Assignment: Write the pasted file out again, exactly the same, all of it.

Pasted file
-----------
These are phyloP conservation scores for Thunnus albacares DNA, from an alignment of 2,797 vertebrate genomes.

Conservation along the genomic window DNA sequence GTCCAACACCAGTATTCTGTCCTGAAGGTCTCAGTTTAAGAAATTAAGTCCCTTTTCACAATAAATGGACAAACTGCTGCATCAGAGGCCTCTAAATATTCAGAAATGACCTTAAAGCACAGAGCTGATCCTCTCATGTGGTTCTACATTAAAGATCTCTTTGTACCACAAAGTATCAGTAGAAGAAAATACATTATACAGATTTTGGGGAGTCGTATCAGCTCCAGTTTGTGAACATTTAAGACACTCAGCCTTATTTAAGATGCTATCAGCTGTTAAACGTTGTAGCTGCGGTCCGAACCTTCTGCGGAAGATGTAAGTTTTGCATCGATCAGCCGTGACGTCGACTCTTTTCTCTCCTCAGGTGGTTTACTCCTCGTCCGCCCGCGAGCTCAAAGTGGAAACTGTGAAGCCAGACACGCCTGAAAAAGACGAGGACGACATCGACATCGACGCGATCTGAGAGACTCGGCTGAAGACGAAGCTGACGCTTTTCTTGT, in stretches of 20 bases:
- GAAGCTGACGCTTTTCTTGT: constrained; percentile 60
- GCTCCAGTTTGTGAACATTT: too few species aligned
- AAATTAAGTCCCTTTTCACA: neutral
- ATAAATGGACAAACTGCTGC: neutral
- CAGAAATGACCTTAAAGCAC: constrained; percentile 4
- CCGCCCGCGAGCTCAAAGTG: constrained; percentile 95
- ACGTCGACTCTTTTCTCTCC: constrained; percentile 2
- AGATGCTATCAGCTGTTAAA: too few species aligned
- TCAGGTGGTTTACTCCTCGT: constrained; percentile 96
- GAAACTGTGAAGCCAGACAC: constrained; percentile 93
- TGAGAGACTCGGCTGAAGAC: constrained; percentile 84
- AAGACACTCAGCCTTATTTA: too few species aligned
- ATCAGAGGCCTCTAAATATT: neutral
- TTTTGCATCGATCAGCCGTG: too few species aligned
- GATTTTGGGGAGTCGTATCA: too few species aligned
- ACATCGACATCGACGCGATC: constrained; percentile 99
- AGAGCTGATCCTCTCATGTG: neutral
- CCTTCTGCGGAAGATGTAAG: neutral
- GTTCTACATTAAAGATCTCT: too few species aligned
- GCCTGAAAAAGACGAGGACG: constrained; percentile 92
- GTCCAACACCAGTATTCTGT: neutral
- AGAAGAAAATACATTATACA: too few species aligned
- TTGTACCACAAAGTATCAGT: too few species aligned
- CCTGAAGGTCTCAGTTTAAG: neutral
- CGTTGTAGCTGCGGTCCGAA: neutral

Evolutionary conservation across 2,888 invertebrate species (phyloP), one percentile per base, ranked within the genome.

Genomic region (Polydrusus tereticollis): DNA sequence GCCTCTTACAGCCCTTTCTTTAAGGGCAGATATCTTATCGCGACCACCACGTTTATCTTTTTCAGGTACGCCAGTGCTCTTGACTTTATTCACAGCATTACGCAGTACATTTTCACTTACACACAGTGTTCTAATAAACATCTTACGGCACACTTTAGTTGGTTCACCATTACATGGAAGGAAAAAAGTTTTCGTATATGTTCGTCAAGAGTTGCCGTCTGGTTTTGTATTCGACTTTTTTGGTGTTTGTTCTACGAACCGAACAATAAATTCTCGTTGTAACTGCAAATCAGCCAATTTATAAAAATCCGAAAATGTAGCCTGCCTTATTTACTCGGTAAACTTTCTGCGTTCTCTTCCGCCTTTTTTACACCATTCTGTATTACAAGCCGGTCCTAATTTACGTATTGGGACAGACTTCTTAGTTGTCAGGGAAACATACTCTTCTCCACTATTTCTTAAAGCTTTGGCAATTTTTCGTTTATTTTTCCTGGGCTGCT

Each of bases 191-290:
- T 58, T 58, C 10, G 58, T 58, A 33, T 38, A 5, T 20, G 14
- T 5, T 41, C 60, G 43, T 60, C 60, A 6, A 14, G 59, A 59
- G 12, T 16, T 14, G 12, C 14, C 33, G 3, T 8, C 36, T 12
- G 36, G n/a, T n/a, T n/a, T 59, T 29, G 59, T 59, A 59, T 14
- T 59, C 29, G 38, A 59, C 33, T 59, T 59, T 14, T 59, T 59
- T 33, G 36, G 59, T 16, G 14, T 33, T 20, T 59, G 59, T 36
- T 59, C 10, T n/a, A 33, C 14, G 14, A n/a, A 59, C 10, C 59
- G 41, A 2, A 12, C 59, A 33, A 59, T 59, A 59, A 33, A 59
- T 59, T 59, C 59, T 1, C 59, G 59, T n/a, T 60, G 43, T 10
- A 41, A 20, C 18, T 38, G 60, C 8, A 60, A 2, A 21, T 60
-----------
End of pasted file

These are phyloP conservation scores for Thunnus albacares DNA, from an alignment of 2,797 vertebrate genomes.

Conservation along the genomic window DNA sequence GTCCAACACCAGTATTCTGTCCTGAAGGTCTCAGTTTAAGAAATTAAGTCCCTTTTCACAATAAATGGACAAACTGCTGCATCAGAGGCCTCTAAATATTCAGAAATGACCTTAAAGCACAGAGCTGATCCTCTCATGTGGTTCTACATTAAAGATCTCTTTGTACCACAAAGTATCAGTAGAAGAAAATACATTATACAGATTTTGGGGAGTCGTATCAGCTCCAGTTTGTGAACATTTAAGACACTCAGCCTTATTTAAGATGCTATCAGCTGTTAAACGTTGTAGCTGCGGTCCGAACCTTCTGCGGAAGATGTAAGTTTTGCATCGATCAGCCGTGACGTCGACTCTTTTCTCTCCTCAGGTGGTTTACTCCTCGTCCGCCCGCGAGCTCAAAGTGGAAACTGTGAAGCCAGACACGCCTGAAAAAGACGAGGACGACATCGACATCGACGCGATCTGAGAGACTCGGCTGAAGACGAAGCTGACGCTTTTCTTGT, in stretches of 20 bases:
- GAAGCTGACGCTTTTCTTGT: constrained; percentile 60
- GCTCCAGTTTGTGAACATTT: too few species aligned
- AAATTAAGTCCCTTTTCACA: neutral
- ATAAATGGACAAACTGCTGC: neutral
- CAGAAATGACCTTAAAGCAC: constrained; percentile 4
- CCGCCCGCGAGCTCAAAGTG: constrained; percentile 95
- ACGTCGACTCTTTTCTCTCC: constrained; percentile 2
- AGATGCTATCAGCTGTTAAA: too few species aligned
- TCAGGTGGTTTACTCCTCGT: constrained; percentile 96
- GAAACTGTGAAGCCAGACAC: constrained; percentile 93
- TGAGAGACTCGGCTGAAGAC: constrained; percentile 84
- AAGACACTCAGCCTTATTTA: too few species aligned
- ATCAGAGGCCTCTAAATATT: neutral
- TTTTGCATCGATCAGCCGTG: too few species aligned
- GATTTTGGGGAGTCGTATCA: too few species aligned
- ACATCGACATCGACGCGATC: constrained; percentile 99
- AGAGCTGATCCTCTCATGTG: neutral
- CCTTCTGCGGAAGATGTAAG: neutral
- GTTCTACATTAAAGATCTCT: too few species aligned
- GCCTGAAAAAGACGAGGACG: constrained; percentile 92
- GTCCAACACCAGTATTCTGT: neutral
- AGAAGAAAATACATTATACA: too few species aligned
- TTGTACCACAAAGTATCAGT: too few species aligned
- CCTGAAGGTCTCAGTTTAAG: neutral
- CGTTGTAGCTGCGGTCCGAA: neutral

Evolutionary conservation across 2,888 invertebrate species (phyloP), one percentile per base, ranked within the genome.

Genomic region (Polydrusus tereticollis): DNA sequence GCCTCTTACAGCCCTTTCTTTAAGGGCAGATATCTTATCGCGACCACCACGTTTATCTTTTTCAGGTACGCCAGTGCTCTTGACTTTATTCACAGCATTACGCAGTACATTTTCACTTACACACAGTGTTCTAATAAACATCTTACGGCACACTTTAGTTGGTTCACCATTACATGGAAGGAAAAAAGTTTTCGTATATGTTCGTCAAGAGTTGCCGTCTGGTTTTGTATTCGACTTTTTTGGTGTTTGTTCTACGAACCGAACAATAAATTCTCGTTGTAACTGCAAATCAGCCAATTTATAAAAATCCGAAAATGTAGCCTGCCTTATTTACTCGGTAAACTTTCTGCGTTCTCTTCCGCCTTTTTTACACCATTCTGTATTACAAGCCGGTCCTAATTTACGTATTGGGACAGACTTCTTAGTTGTCAGGGAAACATACTCTTCTCCACTATTTCTTAAAGCTTTGGCAATTTTTCGTTTATTTTTCCTGGGCTGCT

Each of bases 191-290:
- T 58, T 58, C 10, G 58, T 58, A 33, T 38, A 5, T 20, G 14
- T 5, T 41, C 60, G 43, T 60, C 60, A 6, A 14, G 59, A 59
- G 12, T 16, T 14, G 12, C 14, C 33, G 3, T 8, C 36, T 12
- G 36, G n/a, T n/a, T n/a, T 59, T 29, G 59, T 59, A 59, T 14
- T 59, C 29, G 38, A 59, C 33, T 59, T 59, T 14, T 59, T 59
- T 33, G 36, G 59, T 16, G 14, T 33, T 20, T 59, G 59, T 36
- T 59, C 10, T n/a, A 33, C 14, G 14, A n/a, A 59, C 10, C 59
- G 41, A 2, A 12, C 59, A 33, A 59, T 59, A 59, A 33, A 59
- T 59, T 59, C 59, T 1, C 59, G 59, T n/a, T 60, G 43, T 10
- A 41, A 20, C 18, T 38, G 60, C 8, A 60, A 2, A 21, T 60